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Jimmy’s Hall (12A)
Directed by Ken Loach
FOLLOWING in the wake of his launching the Left Unity party with Spirit of ’45, Ken Loach has announced Jimmy’s Hall to be his swan song.
Based upon the inspirational Irish communist Jimmy Gralton and set in 1932, I couldn’t help wondering whether Loach is providing a mea culpa to communism.
Loach established his reputation of social realism at the BBC, most significantly with his detestation of communists in The Big Flame, The Rank and File and Days of Hope.
However, Loach’s anti-communist piece de resistance was Land And Freedom which attracted opprobrium from British and Irish members of the International Brigade.
Since the Russian counter-revolution, Loach realised his cold war role and more than redeemed himself on The Wind That Shakes the Barley.
Loach continues on that route in which Jimmy Gralton (Barry Ward) returns from New York after witnessing the “Great Crash” to arrive in an Ireland riven with division that stretched farther than north versus the south.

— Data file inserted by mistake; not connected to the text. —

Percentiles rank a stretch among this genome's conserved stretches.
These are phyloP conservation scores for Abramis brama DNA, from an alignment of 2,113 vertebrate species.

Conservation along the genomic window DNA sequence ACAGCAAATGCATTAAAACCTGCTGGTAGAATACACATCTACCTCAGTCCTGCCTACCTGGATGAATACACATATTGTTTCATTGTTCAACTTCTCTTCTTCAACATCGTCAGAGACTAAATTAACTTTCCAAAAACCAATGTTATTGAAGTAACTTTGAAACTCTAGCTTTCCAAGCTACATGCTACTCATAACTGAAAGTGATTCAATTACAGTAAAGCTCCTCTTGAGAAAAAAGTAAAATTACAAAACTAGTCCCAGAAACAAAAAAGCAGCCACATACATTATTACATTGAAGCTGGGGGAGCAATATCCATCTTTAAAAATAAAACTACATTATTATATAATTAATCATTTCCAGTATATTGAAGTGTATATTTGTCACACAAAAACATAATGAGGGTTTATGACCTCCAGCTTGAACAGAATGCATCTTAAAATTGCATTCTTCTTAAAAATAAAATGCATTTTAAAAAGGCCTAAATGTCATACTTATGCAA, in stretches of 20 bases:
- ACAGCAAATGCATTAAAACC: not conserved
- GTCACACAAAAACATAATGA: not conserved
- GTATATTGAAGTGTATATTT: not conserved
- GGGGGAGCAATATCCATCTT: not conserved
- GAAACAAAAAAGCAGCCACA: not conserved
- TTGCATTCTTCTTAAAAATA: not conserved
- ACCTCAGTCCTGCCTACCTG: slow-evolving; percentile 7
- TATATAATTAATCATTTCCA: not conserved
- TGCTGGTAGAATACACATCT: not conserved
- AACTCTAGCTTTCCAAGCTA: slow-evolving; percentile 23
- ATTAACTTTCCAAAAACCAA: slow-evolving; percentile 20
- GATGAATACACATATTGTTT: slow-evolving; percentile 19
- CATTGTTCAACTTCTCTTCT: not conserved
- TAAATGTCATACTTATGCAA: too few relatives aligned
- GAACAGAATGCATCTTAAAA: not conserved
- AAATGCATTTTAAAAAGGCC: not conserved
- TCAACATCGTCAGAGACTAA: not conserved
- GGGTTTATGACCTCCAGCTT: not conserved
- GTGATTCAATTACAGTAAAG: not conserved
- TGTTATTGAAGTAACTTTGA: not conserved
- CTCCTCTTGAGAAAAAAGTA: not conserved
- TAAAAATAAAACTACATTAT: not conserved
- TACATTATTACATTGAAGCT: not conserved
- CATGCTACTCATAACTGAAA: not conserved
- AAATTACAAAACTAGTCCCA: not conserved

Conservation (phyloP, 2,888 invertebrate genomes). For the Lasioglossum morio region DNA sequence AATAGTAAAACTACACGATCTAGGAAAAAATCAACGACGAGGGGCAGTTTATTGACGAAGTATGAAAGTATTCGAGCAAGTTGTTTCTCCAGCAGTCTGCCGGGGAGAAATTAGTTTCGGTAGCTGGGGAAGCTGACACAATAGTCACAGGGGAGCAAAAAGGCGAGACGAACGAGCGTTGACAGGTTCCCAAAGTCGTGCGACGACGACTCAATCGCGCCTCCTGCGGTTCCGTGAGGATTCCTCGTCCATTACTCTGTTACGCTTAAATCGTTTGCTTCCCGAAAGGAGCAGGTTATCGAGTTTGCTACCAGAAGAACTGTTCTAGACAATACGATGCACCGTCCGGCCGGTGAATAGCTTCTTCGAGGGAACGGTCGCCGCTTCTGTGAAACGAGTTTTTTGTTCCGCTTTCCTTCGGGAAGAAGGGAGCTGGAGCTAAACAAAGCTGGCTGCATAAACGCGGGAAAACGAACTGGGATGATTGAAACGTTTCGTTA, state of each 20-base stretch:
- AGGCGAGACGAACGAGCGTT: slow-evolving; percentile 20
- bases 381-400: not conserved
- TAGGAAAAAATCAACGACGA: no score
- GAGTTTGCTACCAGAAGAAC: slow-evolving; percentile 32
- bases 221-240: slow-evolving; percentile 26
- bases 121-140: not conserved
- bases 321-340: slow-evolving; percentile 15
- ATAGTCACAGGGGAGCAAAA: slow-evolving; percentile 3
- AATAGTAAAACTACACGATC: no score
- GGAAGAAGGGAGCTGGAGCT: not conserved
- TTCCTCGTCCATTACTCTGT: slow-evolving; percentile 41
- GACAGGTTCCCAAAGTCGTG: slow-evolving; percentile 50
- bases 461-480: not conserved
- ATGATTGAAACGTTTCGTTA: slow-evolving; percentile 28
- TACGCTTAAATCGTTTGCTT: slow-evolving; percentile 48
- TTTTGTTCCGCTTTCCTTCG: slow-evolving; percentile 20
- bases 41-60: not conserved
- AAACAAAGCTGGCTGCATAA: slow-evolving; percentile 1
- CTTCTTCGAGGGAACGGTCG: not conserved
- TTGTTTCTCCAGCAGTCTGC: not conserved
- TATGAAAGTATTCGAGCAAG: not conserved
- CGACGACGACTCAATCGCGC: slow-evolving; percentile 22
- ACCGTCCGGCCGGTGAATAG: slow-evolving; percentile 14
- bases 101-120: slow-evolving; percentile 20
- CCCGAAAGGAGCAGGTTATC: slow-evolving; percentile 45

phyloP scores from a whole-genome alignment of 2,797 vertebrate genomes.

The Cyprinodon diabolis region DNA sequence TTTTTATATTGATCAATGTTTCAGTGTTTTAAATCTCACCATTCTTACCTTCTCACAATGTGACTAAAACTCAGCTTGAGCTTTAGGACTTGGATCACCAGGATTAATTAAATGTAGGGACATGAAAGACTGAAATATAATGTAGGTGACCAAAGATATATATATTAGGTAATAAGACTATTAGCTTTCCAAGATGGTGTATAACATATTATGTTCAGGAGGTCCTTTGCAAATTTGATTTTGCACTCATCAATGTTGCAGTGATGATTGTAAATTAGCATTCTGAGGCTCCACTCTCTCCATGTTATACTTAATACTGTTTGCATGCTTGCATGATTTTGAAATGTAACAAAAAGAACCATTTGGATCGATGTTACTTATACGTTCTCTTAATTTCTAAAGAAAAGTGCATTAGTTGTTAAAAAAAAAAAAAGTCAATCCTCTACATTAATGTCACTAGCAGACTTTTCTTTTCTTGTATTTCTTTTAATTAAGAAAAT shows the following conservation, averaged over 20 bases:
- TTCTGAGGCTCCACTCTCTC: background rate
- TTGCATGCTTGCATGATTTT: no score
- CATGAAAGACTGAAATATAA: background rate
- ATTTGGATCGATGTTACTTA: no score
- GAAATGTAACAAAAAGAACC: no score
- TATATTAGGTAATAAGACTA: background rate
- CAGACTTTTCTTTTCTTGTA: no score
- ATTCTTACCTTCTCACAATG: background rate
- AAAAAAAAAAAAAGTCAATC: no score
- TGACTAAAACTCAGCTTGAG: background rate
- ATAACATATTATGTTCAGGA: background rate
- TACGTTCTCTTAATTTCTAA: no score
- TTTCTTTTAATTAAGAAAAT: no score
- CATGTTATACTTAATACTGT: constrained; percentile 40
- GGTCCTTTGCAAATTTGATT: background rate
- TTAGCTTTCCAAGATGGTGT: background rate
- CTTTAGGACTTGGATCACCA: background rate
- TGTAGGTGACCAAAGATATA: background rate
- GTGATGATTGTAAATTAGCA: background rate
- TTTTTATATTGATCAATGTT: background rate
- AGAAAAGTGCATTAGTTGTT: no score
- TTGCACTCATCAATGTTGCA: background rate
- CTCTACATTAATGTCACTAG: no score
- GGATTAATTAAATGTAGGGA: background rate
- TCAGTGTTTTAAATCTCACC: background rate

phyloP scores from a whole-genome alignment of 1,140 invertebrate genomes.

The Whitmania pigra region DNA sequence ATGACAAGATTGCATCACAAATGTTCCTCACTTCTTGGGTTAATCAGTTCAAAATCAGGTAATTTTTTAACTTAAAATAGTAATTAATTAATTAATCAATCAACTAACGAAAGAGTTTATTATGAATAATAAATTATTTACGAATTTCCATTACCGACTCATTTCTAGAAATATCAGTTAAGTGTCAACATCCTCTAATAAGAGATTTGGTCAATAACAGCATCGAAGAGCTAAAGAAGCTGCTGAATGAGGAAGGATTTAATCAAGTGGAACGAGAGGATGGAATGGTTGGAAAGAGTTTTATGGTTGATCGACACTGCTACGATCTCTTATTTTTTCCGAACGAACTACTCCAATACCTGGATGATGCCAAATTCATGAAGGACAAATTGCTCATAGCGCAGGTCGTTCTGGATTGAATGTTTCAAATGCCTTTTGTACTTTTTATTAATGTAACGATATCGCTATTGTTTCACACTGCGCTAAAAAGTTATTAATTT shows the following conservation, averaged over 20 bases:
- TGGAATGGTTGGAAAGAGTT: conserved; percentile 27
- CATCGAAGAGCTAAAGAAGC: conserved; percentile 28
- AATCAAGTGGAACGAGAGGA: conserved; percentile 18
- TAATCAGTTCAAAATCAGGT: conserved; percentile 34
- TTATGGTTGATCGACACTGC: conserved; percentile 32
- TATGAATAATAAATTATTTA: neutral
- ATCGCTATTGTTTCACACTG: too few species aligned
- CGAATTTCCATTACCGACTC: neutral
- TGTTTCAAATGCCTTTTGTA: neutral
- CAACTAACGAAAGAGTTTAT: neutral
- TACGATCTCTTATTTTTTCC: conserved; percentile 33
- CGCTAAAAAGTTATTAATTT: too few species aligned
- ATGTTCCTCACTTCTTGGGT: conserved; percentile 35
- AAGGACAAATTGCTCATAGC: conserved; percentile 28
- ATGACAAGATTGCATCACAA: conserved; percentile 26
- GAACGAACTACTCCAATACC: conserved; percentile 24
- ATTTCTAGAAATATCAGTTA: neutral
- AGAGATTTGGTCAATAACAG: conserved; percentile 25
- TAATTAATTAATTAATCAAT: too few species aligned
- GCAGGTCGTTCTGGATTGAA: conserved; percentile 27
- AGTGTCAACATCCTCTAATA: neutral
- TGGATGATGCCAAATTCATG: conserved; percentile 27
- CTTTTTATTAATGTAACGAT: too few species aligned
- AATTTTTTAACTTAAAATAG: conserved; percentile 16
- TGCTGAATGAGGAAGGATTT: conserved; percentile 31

Apart from the civil war casualties, there was the continuing struggle between Catholicism and atheism, always characterised as communist.
While Jimmy’s Hall may not have the cinematic quality of Barley, it is, nonetheless, an inspirational image of a charismatic Irish communist lost to future generations.
Having been forced to flee for fighting the landlords in 1921, he returns in 1932 to where he built a community hall dedicated to Padraig Pearce and James Connolly.
That’s the centre for the illegal activity of teaching Gaelic, reading groups and participating in Irish music and dancing.
But because he owns a collection of the "devil’s music” the kids across the political and class divide persuade him to renovate and open the hall.
This of course invokes the wrath of arch-reactionary Father Sheridan — brilliant evoked by Jim Norton — as he locks horns with the anti-Christ, to humorous effect.
It proves to be mismatch, as the communist reminds him of Christ’s support for the poor and that “he has hate in his heart, not love.”
It's not long before he and old flame Oonagh (Simone Kirby) are enlivening and educating the area while dancing and organising against the “masters and pastors.”
The film is an emotional and educational experience, especially its emphasis on developing unity in struggle instead of resorting to slogans.
There’s also a reminder of other Irish communists and influential figures like CPGB founder member Tom Mann.
The film’s weakness is simply the fact that it appears to be a chapter in an epic — the saga of the internecine war of Irish politics
Loach surely can’t retire with so much to do done.
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